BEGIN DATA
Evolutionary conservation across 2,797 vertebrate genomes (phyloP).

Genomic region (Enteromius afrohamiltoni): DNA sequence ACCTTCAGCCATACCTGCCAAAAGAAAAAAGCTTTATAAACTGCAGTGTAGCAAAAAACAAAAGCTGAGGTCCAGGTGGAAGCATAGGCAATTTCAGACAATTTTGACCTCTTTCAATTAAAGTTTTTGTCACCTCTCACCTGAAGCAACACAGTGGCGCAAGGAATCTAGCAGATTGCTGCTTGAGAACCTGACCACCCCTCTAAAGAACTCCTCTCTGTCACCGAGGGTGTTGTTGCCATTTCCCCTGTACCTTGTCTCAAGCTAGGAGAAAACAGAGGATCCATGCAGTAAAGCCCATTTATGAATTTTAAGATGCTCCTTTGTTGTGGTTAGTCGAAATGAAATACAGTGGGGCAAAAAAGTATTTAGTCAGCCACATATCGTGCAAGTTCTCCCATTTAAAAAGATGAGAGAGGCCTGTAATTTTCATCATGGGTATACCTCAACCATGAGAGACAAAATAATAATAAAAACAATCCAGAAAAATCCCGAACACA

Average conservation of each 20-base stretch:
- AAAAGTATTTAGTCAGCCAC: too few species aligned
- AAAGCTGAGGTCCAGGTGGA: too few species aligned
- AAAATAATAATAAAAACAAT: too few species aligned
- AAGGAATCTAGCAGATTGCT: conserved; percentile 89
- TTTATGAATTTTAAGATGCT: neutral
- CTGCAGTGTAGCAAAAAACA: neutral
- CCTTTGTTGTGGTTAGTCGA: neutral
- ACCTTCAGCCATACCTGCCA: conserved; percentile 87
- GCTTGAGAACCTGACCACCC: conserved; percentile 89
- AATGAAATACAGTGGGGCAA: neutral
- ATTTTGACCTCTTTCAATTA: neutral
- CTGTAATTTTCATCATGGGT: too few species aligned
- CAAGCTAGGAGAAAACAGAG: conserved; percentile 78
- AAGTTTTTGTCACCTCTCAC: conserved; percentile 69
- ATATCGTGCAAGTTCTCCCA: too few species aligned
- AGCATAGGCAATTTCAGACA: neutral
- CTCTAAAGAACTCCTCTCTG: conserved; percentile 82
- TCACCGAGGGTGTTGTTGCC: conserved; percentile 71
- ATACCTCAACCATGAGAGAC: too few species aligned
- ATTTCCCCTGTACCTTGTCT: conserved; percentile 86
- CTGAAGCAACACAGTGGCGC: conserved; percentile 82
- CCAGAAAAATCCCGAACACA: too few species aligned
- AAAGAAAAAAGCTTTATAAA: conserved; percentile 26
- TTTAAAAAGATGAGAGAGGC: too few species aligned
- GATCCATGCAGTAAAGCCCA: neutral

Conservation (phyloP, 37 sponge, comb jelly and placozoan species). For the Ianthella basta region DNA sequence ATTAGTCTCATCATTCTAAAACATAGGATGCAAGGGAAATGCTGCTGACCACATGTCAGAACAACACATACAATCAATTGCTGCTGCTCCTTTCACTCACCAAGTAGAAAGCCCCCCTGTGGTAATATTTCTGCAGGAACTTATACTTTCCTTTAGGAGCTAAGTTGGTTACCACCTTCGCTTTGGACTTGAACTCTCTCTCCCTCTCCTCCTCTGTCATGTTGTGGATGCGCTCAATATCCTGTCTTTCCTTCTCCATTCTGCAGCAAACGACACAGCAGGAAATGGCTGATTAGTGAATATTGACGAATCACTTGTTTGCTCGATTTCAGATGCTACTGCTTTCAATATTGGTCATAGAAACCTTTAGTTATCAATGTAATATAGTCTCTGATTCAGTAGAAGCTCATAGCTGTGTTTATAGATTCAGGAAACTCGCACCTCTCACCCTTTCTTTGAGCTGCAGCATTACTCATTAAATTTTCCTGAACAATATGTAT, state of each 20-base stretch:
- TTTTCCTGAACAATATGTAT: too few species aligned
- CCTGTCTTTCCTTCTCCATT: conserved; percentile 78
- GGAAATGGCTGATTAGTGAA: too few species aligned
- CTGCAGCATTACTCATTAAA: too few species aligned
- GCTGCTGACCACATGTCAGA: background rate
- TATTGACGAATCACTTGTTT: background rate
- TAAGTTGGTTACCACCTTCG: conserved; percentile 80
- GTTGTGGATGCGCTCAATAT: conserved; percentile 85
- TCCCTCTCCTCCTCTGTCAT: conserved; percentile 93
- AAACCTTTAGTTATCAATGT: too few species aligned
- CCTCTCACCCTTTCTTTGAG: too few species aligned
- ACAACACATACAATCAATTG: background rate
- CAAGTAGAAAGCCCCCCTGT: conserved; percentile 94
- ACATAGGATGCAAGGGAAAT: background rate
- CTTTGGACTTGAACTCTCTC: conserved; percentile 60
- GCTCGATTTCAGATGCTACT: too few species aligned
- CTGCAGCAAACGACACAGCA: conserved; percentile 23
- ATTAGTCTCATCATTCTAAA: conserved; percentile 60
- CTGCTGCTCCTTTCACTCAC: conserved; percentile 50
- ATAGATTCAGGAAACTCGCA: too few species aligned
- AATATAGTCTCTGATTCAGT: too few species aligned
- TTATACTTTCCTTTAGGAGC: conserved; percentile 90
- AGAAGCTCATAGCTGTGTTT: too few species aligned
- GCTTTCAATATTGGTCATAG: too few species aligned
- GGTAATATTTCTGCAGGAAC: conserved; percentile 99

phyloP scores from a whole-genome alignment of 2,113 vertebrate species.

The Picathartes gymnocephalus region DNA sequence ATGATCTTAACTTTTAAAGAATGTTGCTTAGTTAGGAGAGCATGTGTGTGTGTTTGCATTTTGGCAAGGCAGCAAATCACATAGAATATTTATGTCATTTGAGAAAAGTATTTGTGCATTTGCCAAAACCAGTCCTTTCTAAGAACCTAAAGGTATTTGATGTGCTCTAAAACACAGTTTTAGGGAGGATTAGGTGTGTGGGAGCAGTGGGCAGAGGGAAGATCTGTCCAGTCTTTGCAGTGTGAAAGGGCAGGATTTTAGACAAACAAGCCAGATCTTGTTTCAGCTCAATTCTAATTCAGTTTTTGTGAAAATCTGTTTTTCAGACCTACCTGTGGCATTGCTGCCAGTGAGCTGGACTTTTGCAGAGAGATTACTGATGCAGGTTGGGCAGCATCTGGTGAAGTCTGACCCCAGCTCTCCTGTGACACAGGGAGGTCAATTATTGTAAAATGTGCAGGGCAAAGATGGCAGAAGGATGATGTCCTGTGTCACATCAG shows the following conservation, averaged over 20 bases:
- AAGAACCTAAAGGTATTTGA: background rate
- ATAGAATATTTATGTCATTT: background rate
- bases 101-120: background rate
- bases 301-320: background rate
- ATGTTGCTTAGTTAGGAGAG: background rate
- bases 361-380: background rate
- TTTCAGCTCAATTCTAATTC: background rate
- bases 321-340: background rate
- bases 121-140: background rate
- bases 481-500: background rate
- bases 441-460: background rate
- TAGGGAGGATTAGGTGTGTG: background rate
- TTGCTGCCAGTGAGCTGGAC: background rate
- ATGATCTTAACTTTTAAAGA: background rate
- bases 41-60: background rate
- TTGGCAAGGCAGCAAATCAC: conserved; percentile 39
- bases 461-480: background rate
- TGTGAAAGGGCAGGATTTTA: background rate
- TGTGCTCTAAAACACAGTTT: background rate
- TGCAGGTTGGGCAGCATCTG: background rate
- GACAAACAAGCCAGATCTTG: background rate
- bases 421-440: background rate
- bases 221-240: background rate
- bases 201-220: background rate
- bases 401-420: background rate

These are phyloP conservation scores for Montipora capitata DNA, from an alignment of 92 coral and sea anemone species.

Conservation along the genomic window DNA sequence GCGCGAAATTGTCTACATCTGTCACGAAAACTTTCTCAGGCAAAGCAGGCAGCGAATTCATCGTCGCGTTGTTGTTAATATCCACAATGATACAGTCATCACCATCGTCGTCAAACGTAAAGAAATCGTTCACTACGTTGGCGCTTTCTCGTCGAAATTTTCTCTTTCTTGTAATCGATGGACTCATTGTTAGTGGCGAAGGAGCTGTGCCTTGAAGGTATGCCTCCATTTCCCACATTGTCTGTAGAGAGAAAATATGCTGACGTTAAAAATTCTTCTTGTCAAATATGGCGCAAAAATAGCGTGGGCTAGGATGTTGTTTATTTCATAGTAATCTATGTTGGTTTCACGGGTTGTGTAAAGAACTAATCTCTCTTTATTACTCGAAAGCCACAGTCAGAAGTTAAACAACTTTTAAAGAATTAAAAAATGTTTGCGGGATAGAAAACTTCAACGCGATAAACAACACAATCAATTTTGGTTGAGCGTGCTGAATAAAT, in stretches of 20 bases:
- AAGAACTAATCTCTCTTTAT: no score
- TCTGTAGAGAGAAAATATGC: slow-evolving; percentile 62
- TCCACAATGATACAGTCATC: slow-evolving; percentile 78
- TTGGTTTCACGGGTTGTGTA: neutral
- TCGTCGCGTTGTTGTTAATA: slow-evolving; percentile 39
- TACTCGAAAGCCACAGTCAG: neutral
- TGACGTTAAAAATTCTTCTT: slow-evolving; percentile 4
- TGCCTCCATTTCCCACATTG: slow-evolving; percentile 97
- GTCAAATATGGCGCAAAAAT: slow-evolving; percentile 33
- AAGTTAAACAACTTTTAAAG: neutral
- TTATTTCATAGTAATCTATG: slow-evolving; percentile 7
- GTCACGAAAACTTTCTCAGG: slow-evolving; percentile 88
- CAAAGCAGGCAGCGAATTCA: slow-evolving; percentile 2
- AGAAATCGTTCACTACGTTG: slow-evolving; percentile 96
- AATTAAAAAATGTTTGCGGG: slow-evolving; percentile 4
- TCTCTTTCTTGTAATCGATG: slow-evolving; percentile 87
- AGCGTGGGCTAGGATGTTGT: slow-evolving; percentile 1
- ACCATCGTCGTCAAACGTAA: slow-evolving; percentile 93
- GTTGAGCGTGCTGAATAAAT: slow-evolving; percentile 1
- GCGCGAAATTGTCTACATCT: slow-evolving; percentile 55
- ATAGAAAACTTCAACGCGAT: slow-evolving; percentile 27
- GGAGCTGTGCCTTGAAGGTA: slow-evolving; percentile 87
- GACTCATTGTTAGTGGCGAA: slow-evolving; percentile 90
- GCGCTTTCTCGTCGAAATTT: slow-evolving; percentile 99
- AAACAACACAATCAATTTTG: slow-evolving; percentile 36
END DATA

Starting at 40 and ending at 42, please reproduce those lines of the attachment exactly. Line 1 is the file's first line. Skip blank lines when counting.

- CCTCTCACCCTTTCTTTGAG: too few species aligned
- ACAACACATACAATCAATTG: background rate
- CAAGTAGAAAGCCCCCCTGT: conserved; percentile 94